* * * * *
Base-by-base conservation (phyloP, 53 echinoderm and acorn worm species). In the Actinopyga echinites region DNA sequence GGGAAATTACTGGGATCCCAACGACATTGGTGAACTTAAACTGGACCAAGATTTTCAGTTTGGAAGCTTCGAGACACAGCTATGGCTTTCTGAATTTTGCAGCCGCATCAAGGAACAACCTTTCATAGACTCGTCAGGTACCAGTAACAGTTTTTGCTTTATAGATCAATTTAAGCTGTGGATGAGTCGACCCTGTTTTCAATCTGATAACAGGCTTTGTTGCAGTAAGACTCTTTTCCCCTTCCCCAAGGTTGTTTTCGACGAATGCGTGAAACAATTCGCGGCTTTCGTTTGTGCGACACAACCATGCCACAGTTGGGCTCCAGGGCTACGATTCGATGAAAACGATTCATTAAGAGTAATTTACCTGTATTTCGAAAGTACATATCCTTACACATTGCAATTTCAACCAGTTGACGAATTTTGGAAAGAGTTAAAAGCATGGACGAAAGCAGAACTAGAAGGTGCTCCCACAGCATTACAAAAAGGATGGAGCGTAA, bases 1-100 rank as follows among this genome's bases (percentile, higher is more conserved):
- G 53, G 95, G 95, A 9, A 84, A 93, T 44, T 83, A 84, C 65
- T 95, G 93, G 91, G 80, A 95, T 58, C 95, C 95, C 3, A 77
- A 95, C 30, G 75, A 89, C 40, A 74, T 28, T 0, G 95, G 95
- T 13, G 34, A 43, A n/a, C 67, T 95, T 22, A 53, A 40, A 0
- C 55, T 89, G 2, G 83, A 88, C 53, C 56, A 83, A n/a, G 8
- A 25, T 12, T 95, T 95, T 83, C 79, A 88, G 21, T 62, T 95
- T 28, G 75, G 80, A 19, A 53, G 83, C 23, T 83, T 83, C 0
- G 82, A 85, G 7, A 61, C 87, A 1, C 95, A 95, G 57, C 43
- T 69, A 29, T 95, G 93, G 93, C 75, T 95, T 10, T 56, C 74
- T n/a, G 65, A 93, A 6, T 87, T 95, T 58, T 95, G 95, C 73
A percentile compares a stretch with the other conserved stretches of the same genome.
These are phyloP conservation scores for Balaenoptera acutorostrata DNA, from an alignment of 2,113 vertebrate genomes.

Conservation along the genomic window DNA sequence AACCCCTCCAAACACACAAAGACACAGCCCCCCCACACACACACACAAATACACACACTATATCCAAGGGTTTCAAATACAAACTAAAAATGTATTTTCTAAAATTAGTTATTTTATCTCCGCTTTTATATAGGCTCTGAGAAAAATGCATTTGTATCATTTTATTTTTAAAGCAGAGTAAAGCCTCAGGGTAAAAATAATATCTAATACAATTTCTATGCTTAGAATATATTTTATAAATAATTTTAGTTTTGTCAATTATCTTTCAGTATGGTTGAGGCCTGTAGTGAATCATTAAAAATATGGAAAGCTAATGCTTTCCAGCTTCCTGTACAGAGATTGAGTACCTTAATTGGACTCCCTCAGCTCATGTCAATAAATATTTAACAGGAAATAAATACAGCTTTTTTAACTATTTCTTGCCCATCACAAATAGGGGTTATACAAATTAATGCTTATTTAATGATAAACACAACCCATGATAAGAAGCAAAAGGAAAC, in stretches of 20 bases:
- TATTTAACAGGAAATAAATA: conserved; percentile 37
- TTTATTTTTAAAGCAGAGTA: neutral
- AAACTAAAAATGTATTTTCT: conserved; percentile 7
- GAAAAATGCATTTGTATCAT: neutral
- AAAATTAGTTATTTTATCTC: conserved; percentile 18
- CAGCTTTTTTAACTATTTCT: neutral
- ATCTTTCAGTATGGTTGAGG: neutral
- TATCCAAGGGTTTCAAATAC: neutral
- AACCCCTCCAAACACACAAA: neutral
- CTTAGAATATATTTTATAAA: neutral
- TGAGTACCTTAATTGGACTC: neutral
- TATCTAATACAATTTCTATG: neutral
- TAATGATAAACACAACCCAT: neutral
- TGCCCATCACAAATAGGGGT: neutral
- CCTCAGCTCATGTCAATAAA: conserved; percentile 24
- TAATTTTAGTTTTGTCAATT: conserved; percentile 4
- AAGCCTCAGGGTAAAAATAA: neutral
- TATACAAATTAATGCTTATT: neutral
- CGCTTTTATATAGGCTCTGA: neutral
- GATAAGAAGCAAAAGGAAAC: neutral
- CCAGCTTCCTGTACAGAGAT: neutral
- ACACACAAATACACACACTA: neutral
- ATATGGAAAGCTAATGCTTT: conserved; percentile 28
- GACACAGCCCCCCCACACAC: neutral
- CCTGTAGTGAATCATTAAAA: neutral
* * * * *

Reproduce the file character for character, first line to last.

Base-by-base conservation (phyloP, 53 echinoderm and acorn worm species). In the Actinopyga echinites region DNA sequence GGGAAATTACTGGGATCCCAACGACATTGGTGAACTTAAACTGGACCAAGATTTTCAGTTTGGAAGCTTCGAGACACAGCTATGGCTTTCTGAATTTTGCAGCCGCATCAAGGAACAACCTTTCATAGACTCGTCAGGTACCAGTAACAGTTTTTGCTTTATAGATCAATTTAAGCTGTGGATGAGTCGACCCTGTTTTCAATCTGATAACAGGCTTTGTTGCAGTAAGACTCTTTTCCCCTTCCCCAAGGTTGTTTTCGACGAATGCGTGAAACAATTCGCGGCTTTCGTTTGTGCGACACAACCATGCCACAGTTGGGCTCCAGGGCTACGATTCGATGAAAACGATTCATTAAGAGTAATTTACCTGTATTTCGAAAGTACATATCCTTACACATTGCAATTTCAACCAGTTGACGAATTTTGGAAAGAGTTAAAAGCATGGACGAAAGCAGAACTAGAAGGTGCTCCCACAGCATTACAAAAAGGATGGAGCGTAA, bases 1-100 rank as follows among this genome's bases (percentile, higher is more conserved):
- G 53, G 95, G 95, A 9, A 84, A 93, T 44, T 83, A 84, C 65
- T 95, G 93, G 91, G 80, A 95, T 58, C 95, C 95, C 3, A 77
- A 95, C 30, G 75, A 89, C 40, A 74, T 28, T 0, G 95, G 95
- T 13, G 34, A 43, A n/a, C 67, T 95, T 22, A 53, A 40, A 0
- C 55, T 89, G 2, G 83, A 88, C 53, C 56, A 83, A n/a, G 8
- A 25, T 12, T 95, T 95, T 83, C 79, A 88, G 21, T 62, T 95
- T 28, G 75, G 80, A 19, A 53, G 83, C 23, T 83, T 83, C 0
- G 82, A 85, G 7, A 61, C 87, A 1, C 95, A 95, G 57, C 43
- T 69, A 29, T 95, G 93, G 93, C 75, T 95, T 10, T 56, C 74
- T n/a, G 65, A 93, A 6, T 87, T 95, T 58, T 95, G 95, C 73
A percentile compares a stretch with the other conserved stretches of the same genome.
These are phyloP conservation scores for Balaenoptera acutorostrata DNA, from an alignment of 2,113 vertebrate genomes.

Conservation along the genomic window DNA sequence AACCCCTCCAAACACACAAAGACACAGCCCCCCCACACACACACACAAATACACACACTATATCCAAGGGTTTCAAATACAAACTAAAAATGTATTTTCTAAAATTAGTTATTTTATCTCCGCTTTTATATAGGCTCTGAGAAAAATGCATTTGTATCATTTTATTTTTAAAGCAGAGTAAAGCCTCAGGGTAAAAATAATATCTAATACAATTTCTATGCTTAGAATATATTTTATAAATAATTTTAGTTTTGTCAATTATCTTTCAGTATGGTTGAGGCCTGTAGTGAATCATTAAAAATATGGAAAGCTAATGCTTTCCAGCTTCCTGTACAGAGATTGAGTACCTTAATTGGACTCCCTCAGCTCATGTCAATAAATATTTAACAGGAAATAAATACAGCTTTTTTAACTATTTCTTGCCCATCACAAATAGGGGTTATACAAATTAATGCTTATTTAATGATAAACACAACCCATGATAAGAAGCAAAAGGAAAC, in stretches of 20 bases:
- TATTTAACAGGAAATAAATA: conserved; percentile 37
- TTTATTTTTAAAGCAGAGTA: neutral
- AAACTAAAAATGTATTTTCT: conserved; percentile 7
- GAAAAATGCATTTGTATCAT: neutral
- AAAATTAGTTATTTTATCTC: conserved; percentile 18
- CAGCTTTTTTAACTATTTCT: neutral
- ATCTTTCAGTATGGTTGAGG: neutral
- TATCCAAGGGTTTCAAATAC: neutral
- AACCCCTCCAAACACACAAA: neutral
- CTTAGAATATATTTTATAAA: neutral
- TGAGTACCTTAATTGGACTC: neutral
- TATCTAATACAATTTCTATG: neutral
- TAATGATAAACACAACCCAT: neutral
- TGCCCATCACAAATAGGGGT: neutral
- CCTCAGCTCATGTCAATAAA: conserved; percentile 24
- TAATTTTAGTTTTGTCAATT: conserved; percentile 4
- AAGCCTCAGGGTAAAAATAA: neutral
- TATACAAATTAATGCTTATT: neutral
- CGCTTTTATATAGGCTCTGA: neutral
- GATAAGAAGCAAAAGGAAAC: neutral
- CCAGCTTCCTGTACAGAGAT: neutral
- ACACACAAATACACACACTA: neutral
- ATATGGAAAGCTAATGCTTT: conserved; percentile 28
- GACACAGCCCCCCCACACAC: neutral
- CCTGTAGTGAATCATTAAAA: neutral